Additive manufacturing

Additive manufacturing

Subscribe to ABB Review

Turning data into three-dimensional physical objects to produce mass-customized products and characteristics.

Chau Hon Ho Corporate Research Baden-Dättwil, ­Switzerland, chau-hon.ho@ch.abb.com

Additive manufacturing, also known as 3D printing, is a process in which a digital model is sliced by the printer’s software into 2-dimensional layers and then turned into a set of instructions in machine language for the printer to execute, essentially turning data into a three-dimensional physical object by adding material one layer at a time. Compared with traditional subtractive (drilling or machining) or formative (injection molding) manufacturing technologies, 3D printing is a fundamentally different way of producing parts.

3D printing allows easy fabrication of complex shapes, many of which cannot be produced by any other manufacturing method. The technology also makes it possible to engineer customized product characteristics, such as optimized heat conductance or resistance, high strength or stiffness and even biocompatibility. Furthermore, materials can be filled with metal, ceramics, wood or graphene particles, or reinforced with carbon fibers. This results in parts with unique properties suitable for specific applications.

Low costs, rapid growth
The cost of a 3D printed part depends on the amount and type of material used (plastics, ceramics, metals), the printing process (polymerization, physical bonding, melting), the printing time, and the time required for post-processing →01. Other than these factors, the only cost associated with modifying an existing design is the time required to alter its digital 3D model. Thus, every item can be customized to meet specific customer needs without impacting the item’s manufacturing costs.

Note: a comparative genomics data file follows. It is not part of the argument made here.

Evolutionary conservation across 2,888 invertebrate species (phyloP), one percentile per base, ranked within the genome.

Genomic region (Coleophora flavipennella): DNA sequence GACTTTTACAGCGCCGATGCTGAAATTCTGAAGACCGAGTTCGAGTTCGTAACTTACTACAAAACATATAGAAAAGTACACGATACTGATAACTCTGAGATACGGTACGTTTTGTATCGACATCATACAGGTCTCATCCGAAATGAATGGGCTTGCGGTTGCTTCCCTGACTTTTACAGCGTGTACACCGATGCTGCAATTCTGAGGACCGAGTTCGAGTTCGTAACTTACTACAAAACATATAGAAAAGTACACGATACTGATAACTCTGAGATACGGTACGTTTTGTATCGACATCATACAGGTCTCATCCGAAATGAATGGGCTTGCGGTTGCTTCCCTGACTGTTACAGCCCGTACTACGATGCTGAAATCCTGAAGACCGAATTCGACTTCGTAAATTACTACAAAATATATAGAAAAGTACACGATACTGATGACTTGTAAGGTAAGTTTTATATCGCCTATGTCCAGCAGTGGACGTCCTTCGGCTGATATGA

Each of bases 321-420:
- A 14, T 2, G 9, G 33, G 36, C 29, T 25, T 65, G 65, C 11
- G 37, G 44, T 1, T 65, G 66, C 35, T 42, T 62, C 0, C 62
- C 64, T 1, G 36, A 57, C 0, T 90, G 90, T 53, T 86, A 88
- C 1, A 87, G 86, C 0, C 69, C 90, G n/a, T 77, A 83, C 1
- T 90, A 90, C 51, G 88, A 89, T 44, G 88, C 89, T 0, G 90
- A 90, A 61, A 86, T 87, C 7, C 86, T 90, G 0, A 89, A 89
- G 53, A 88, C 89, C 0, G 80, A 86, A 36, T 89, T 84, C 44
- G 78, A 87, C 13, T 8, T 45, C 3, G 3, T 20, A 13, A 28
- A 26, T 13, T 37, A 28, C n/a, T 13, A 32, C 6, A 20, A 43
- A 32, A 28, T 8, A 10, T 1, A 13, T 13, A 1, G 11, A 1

01 Although 3D printing is a relatively new technology, many advanced processes covering a wide range of materials are already available.
01 Although 3D printing is a relatively new technology, many advanced processes covering a wide range of materials are already available.
center

On the other hand, since unit price decreases only slightly at higher quantities, 3D printing cannot compete with traditional manufacturing processes when it comes to very large production runs →02. Economies of scale therefore do not really apply. Nevertheless, considering recent developments in the automation of 3D printing and the fact that some materials are becoming commoditized, the break-even point is steadily shifting to higher production runs.

02 3D printing is particularly cost competitive when prototypes or small batches are required.
02 3D printing is particularly cost competitive when prototypes or small batches are required.
center

Other factors that can be expected to impact 3D printing and reduce its costs are the development of fully integrated workflows and operations, and the application of artificial intelligence to generative designs, process optimization, quality prediction, and auto-correction during printing – factors that are likely to open the door to new business models.

Looking ahead
Spurred by faster printers, decreasing material costs, and demand for increasingly individualized products, adoption of 3D printing has already reached critical mass and is now becoming an accepted production technology. For example, the U.S. hearing aid industry converted to 99 percent additive manufacturing in less than 500 days in 2015.

Wohler’s Associates [1] expects that the global 3D printing industry is set to exceed $15 billion in revenue this year (2020), $24 billion by 2022, and $36 billion by 2024. 

Reference
[1] Wohlers Associates, “Wohlers Report 2019,” Available: https://wohlers­associates.com/2019report.htm [Accessed Nov. 28, 2019].

Links

Contact us

Downloads

Share this article

Facebook LinkedIn Twitter WhatsApp